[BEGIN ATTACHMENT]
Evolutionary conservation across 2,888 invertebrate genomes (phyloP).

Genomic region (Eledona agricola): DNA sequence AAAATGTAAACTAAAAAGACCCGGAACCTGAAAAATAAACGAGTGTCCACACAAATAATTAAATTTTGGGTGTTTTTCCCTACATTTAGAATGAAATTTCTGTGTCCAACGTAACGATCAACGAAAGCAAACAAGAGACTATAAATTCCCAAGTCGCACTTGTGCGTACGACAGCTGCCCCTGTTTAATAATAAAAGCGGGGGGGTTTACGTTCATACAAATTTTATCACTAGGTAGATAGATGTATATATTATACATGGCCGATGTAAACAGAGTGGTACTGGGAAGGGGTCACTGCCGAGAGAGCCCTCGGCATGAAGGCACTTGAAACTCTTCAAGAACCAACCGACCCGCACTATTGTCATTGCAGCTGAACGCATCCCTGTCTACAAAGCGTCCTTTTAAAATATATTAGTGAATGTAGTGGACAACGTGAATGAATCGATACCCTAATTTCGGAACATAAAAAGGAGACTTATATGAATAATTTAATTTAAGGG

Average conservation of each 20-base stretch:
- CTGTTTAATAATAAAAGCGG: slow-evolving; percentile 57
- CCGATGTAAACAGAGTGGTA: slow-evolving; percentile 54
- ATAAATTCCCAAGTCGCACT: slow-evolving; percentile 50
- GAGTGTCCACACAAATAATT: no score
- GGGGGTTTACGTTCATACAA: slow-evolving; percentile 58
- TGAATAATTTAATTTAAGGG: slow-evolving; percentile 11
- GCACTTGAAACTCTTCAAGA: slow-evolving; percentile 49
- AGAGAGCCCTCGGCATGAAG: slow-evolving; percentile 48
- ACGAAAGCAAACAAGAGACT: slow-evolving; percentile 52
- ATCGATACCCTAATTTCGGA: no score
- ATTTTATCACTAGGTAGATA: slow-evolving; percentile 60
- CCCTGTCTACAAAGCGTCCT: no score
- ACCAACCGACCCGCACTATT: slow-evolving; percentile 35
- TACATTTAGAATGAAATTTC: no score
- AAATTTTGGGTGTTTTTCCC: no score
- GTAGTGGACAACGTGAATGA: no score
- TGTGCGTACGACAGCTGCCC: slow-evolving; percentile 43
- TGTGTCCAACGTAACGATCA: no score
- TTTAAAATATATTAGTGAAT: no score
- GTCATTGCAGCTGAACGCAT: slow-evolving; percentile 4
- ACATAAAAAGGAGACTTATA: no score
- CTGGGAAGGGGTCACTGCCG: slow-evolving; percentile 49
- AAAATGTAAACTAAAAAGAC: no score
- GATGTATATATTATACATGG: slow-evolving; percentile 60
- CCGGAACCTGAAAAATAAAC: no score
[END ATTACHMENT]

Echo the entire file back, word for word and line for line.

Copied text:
Evolutionary conservation across 2,888 invertebrate genomes (phyloP).

Genomic region (Eledona agricola): DNA sequence AAAATGTAAACTAAAAAGACCCGGAACCTGAAAAATAAACGAGTGTCCACACAAATAATTAAATTTTGGGTGTTTTTCCCTACATTTAGAATGAAATTTCTGTGTCCAACGTAACGATCAACGAAAGCAAACAAGAGACTATAAATTCCCAAGTCGCACTTGTGCGTACGACAGCTGCCCCTGTTTAATAATAAAAGCGGGGGGGTTTACGTTCATACAAATTTTATCACTAGGTAGATAGATGTATATATTATACATGGCCGATGTAAACAGAGTGGTACTGGGAAGGGGTCACTGCCGAGAGAGCCCTCGGCATGAAGGCACTTGAAACTCTTCAAGAACCAACCGACCCGCACTATTGTCATTGCAGCTGAACGCATCCCTGTCTACAAAGCGTCCTTTTAAAATATATTAGTGAATGTAGTGGACAACGTGAATGAATCGATACCCTAATTTCGGAACATAAAAAGGAGACTTATATGAATAATTTAATTTAAGGG

Average conservation of each 20-base stretch:
- CTGTTTAATAATAAAAGCGG: slow-evolving; percentile 57
- CCGATGTAAACAGAGTGGTA: slow-evolving; percentile 54
- ATAAATTCCCAAGTCGCACT: slow-evolving; percentile 50
- GAGTGTCCACACAAATAATT: no score
- GGGGGTTTACGTTCATACAA: slow-evolving; percentile 58
- TGAATAATTTAATTTAAGGG: slow-evolving; percentile 11
- GCACTTGAAACTCTTCAAGA: slow-evolving; percentile 49
- AGAGAGCCCTCGGCATGAAG: slow-evolving; percentile 48
- ACGAAAGCAAACAAGAGACT: slow-evolving; percentile 52
- ATCGATACCCTAATTTCGGA: no score
- ATTTTATCACTAGGTAGATA: slow-evolving; percentile 60
- CCCTGTCTACAAAGCGTCCT: no score
- ACCAACCGACCCGCACTATT: slow-evolving; percentile 35
- TACATTTAGAATGAAATTTC: no score
- AAATTTTGGGTGTTTTTCCC: no score
- GTAGTGGACAACGTGAATGA: no score
- TGTGCGTACGACAGCTGCCC: slow-evolving; percentile 43
- TGTGTCCAACGTAACGATCA: no score
- TTTAAAATATATTAGTGAAT: no score
- GTCATTGCAGCTGAACGCAT: slow-evolving; percentile 4
- ACATAAAAAGGAGACTTATA: no score
- CTGGGAAGGGGTCACTGCCG: slow-evolving; percentile 49
- AAAATGTAAACTAAAAAGAC: no score
- GATGTATATATTATACATGG: slow-evolving; percentile 60
- CCGGAACCTGAAAAATAAAC: no score